Rituals - The Forever Bond
by Namrata Gulati
“It snowed last year too, I made a snowman, my brother knocked it down, I knocked my brother down, and then
we had tea.” – Dylan Thomas
My school-going cousins, Ajjitesh (9) and Alisha (14) are siblings who fight over the smallest of things ranging from a rubber to a particular dining chair. Just as every brother and sister do. Shares their mother, “When we were on our way to Germany, they started arguing for the window seat in the plane.” Often, Ajjitesh (or Ajju as he is fondly called by Alisha) teases his sister by calling her weird names, which never fails to get a raise out of her. Once I asked Alisha, “What do you think about Ajju?” She replied, “Ajju! He is really irritating.” “How do you feel about him?” I asked, and to my surprise, she was quick to reply, “I love him a lot and cannot do without him.” I know she was honest because her brother was not around. This is what makes the brother-sister bond so unique and genuine. They may fight, argue and say nasty things to each other, but nothing in the world can separate them. They may not express their love to each other in words but their gestures say it all.
Alisha and Ajjitesh tie the Rakhi knot This is borne out in the relationship between yet another pair of my cousins, Saagar and Radhika. Reminisces Radhika, “As a kid, I always thought bhaiyya did not care for me but I was really surprised when he went to Nepal on a school trip, and brought back a teddy bear for me. I was the only one he brought something for. That is when I realised that I was extremely special to him.”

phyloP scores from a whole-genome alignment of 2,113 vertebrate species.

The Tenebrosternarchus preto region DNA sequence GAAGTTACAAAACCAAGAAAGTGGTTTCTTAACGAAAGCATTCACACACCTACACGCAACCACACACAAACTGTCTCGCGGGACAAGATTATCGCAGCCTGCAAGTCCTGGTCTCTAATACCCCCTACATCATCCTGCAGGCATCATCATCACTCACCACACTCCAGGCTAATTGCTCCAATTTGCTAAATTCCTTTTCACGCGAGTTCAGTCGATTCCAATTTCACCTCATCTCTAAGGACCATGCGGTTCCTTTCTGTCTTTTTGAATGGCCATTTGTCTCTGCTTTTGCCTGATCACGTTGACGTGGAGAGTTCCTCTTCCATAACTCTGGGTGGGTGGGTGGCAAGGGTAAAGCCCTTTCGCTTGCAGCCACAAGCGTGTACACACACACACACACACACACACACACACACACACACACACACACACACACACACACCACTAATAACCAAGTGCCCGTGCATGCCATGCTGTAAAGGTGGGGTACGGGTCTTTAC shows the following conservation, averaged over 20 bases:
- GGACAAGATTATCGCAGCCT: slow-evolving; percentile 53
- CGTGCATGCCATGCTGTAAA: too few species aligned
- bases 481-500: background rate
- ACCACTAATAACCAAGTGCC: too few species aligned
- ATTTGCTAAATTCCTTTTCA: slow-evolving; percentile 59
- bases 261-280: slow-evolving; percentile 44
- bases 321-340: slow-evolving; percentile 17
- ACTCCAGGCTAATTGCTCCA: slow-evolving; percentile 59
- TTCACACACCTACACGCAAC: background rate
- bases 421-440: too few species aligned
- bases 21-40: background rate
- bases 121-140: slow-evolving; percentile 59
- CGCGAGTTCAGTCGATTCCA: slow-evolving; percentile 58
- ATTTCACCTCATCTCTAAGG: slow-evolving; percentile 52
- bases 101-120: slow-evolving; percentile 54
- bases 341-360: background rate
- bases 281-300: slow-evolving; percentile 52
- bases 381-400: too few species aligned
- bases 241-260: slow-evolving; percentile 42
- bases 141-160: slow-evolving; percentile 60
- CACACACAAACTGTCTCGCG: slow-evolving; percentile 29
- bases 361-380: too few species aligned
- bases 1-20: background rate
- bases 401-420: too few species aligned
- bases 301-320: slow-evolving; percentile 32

The festival of Raksha Bandhan “Our brothers and sisters are there with us from the dawn of our personal stories to the inevitable dusk.” – Susan Scarf Merrell
The festival of Raksha Bandhan is celebrated in the month of August on the day of the full moon. This is the day when brother and sister forget their differences and come together to celebrate their love, and the bond of amity and unison. The sister ties a rakhi on her brother’s wrist and prays for his well-being, while the brother gives her gifts as a token of affection.Says my dad, “Every time I look at the rakhi on my wrist, I am reminded of how much my sister loves me and wants me to be protected. That in turn reminds me of the duties and responsibilities I myself have towards her. Even at our age, we argue and differ on various issues, but our love endures. Thankfully, our culture has given an opportunity to not only make us brothers realise the love our sisters have for us, but also to remember to put them before ourselves.”
According to the Mahabharata, Yudhishthira asked Lord Krishna how he could safeguard himself against evil. Lord Krishna advised him to observe the Raksha ceremony and narrated the story of Indra to him. The demon king Daitya Raja challenged Indra to a fight. Indra sought the advice of Brihaspati, the guru of the gods. The guru told him to take on the demon on the auspicious moment of Shravana Poornima. On that day, Shachee Devi tied a rakhi around her husband Indra’s wrist. Indra then advanced against the Daitya and defeated him. It is strongly believed that the main reason behind Indra’s victory was the rakhi around his wrist.
That is how Raksha Bandhan came into being according to Hindu mythology, and has transcended into the modern age acquiring new and modified customs within itself. The oldest reference to rakhi goes back to 300 BC. The great conqueror King Alexander was shaken by the fury of the Indian King Puru. Upset by this, Alexander’s wife, who was aware of the festival of rakhi, approached King Puru who accepted her as his sister. King Puru refrained from fighting Alexander in the war.Similarly, Emperor Humayun rushed with his troops immediately when Rani Karnawati, the widowed queen of the king of Chittor sent a rakhi to him in a plea to protect Bahadur Shah, the Sultan of Gujarat from invasion.